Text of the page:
5. Attach the hose clamp to your board. You’ll want to measure to find the middle of your board and then mark where you’re going to screw the hose clamp in. Make a very small pilot hole for your screw. Open the hose clamp and use a Phillips head screw to attach the clamp to the board.

6. Insert the jar in the hose clamp, and use a flathead screwdriver to tighten the hose clamp down taut so that the jar has no wiggle room. Not too tight, though, you don’t want to break your vase!

7. Hang, add water and pretty flowers, enjoy!

And because I love the waterlogue app and how pretty it makes flowers look, here’s a waterlogue pic of the vase:

This was so easy and inexpensive to make! I want to make a ton more so I can display all of the flowers! 🌻💐🌺🌸🌼🌷🌹

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Mother’s Day DIY No. Three

My mom loves a good diy project, so I always try to give her something handmade for Mother’s Day. She also loves to garden, so it’s fun to combine these two things and give her something plant-y!

Painted Terra Cotta Succulent Planters

This year I went with succulents in terra cotta pots that I hand painted. I just used latex paint samples and sponge brushes that I already had on hand.

Painted Terra Cotta Succulent Planters IMG_1413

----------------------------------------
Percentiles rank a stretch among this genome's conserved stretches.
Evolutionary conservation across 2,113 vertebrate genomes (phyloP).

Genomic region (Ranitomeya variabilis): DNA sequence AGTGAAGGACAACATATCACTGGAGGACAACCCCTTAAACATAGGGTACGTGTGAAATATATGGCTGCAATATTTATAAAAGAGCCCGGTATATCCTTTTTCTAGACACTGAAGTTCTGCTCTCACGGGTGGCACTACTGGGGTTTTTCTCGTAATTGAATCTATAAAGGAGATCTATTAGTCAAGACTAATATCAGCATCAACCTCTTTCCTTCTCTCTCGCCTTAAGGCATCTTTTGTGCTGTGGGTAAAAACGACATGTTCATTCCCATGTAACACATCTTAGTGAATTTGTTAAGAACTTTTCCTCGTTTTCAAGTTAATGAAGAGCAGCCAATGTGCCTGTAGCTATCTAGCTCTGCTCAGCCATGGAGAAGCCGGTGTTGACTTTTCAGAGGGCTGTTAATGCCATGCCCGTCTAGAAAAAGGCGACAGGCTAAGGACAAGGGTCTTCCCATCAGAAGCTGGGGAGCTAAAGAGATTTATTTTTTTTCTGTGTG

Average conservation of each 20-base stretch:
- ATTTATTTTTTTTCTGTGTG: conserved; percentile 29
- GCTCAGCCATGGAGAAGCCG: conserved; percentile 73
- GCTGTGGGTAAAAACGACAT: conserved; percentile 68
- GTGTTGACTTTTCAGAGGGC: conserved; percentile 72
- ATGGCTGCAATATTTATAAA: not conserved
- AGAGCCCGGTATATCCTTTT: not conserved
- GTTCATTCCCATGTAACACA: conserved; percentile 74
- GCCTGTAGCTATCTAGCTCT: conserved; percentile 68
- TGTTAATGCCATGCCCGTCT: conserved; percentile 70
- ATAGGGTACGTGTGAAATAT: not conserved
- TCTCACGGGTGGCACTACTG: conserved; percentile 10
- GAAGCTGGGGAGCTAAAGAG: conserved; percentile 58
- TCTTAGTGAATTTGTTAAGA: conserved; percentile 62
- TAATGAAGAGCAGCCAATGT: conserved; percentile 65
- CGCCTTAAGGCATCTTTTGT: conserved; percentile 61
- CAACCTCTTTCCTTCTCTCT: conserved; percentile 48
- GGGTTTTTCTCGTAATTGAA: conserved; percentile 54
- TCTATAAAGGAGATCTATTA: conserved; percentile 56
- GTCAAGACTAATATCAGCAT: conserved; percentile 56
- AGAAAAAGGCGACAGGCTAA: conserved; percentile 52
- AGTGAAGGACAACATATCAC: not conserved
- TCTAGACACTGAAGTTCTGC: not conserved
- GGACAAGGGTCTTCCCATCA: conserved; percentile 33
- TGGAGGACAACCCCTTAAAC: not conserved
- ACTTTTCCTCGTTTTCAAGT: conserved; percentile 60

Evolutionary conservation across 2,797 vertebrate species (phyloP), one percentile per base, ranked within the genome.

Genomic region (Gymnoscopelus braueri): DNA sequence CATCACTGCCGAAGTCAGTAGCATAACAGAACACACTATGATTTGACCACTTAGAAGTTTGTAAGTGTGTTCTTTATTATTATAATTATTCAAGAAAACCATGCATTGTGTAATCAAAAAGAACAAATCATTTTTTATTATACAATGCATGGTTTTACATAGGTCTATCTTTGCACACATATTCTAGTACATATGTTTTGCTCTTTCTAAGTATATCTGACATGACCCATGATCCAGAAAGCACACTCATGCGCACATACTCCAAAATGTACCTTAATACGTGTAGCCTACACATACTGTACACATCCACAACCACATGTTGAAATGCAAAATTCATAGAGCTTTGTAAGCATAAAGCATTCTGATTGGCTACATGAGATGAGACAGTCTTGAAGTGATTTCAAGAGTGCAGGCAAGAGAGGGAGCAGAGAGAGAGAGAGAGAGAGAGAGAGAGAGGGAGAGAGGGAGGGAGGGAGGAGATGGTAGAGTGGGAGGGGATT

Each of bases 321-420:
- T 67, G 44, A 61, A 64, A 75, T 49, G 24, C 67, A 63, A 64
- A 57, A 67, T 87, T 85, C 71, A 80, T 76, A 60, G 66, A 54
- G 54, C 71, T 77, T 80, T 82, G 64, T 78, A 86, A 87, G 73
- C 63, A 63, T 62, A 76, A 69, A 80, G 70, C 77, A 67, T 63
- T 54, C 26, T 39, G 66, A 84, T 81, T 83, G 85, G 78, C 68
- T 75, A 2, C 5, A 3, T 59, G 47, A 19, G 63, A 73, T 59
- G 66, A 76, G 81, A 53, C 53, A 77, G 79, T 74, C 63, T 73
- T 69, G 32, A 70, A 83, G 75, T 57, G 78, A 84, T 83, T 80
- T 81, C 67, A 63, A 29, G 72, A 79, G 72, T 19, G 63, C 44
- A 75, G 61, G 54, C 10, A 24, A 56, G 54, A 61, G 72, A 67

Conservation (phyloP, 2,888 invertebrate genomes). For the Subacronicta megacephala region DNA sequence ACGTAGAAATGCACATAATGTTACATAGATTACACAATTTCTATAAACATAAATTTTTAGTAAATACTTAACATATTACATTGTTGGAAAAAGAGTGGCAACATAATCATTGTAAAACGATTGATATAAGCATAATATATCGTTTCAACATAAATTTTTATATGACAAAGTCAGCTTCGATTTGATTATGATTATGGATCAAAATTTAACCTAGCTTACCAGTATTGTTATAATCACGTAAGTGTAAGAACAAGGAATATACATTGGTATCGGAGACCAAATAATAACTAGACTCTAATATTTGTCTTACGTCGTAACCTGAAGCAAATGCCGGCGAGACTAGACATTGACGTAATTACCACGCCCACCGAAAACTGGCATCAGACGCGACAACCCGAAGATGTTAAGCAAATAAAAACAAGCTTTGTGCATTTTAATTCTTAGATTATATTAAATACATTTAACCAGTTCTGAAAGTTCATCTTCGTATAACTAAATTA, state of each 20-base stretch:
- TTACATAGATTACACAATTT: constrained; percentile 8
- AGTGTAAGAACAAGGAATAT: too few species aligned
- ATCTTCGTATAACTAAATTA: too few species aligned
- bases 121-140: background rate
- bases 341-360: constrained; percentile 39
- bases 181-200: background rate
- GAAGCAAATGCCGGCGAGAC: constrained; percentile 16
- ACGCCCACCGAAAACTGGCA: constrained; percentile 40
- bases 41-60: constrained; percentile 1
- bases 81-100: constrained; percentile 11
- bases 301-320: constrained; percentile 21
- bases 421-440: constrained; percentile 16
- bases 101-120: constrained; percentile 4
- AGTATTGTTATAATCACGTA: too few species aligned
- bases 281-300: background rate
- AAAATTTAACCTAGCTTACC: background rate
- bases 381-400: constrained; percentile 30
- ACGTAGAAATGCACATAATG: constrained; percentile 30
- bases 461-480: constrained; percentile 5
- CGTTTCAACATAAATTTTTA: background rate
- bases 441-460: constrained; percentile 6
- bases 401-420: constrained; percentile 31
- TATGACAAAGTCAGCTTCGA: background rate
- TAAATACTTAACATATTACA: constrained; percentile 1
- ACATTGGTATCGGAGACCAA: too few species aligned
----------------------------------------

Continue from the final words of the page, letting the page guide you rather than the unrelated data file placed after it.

I didn’t even realize until I gave them to her that the colors I picked match the curtains in her office – I love a happy accident!

Don’t they look so cute on her desk in the window?

Painted Terra Cotta Succulent Planters Painted Terra Cotta Succulent Planters

Did you DIY anything for your Mom this Mother’s Day? Link it in the comments!

PS – here are my Mother’s Day projects from the last couple of years:

DIY Veggie Garden Signs
Mother’s Day Mani Kit

Upcycled Colander: Patio Planter

upcycle a colander into a planter

It’s springtime in Texas, and that means that I can emerge from hiding and enjoy weather that doesn’t cause me to bundle up like a burrito!

I love being outside, and even though my patio is little, I have big dreams for it… as illustrated in this rudimentary drawing of what I’d like to accomplish in this little space.  Let it be known by the entire internet that I am not able to draw an Adirondack chair.  C’est la vie.

upcycle a colander into a planter

This past Sunday was a perfect day to get a jump on a pretty patio by picking up plants (that alliteration, tho).  I mean look at the “before”.  Bleh.

upcycle a colander into a planter

An old colander that was starting to rust a bit is a perfect home for some Polka Dot Plants and Ivy.

It was as easy as: colander…

upcycle a colander into a planter

Rocks for less messy drainage (probably not even necessary)…

upcycle a colander into a planter

Potting soil…

upcycle a colander into a planter

Plants!

upcycle a colander into a planter

I also bought a Sansevieria to live next to it.

upcycle a colander into a planter

It’s planted in a self-watering pot, which is great if you suck at remembering to water your plants.  You put water in the reservoir, and your plant in the inlaid pot, and let go of the guilt of not remembering to take care of it.  Fantastic!

upcycle a colander into a planter

I still have lots that I want to do out here – get an outdoor rug, strip and stain that little black table, spray paint my hurricane lanterns – but after an extra-icky winter, I’m glad I at least got a start on the patio primp last weekend.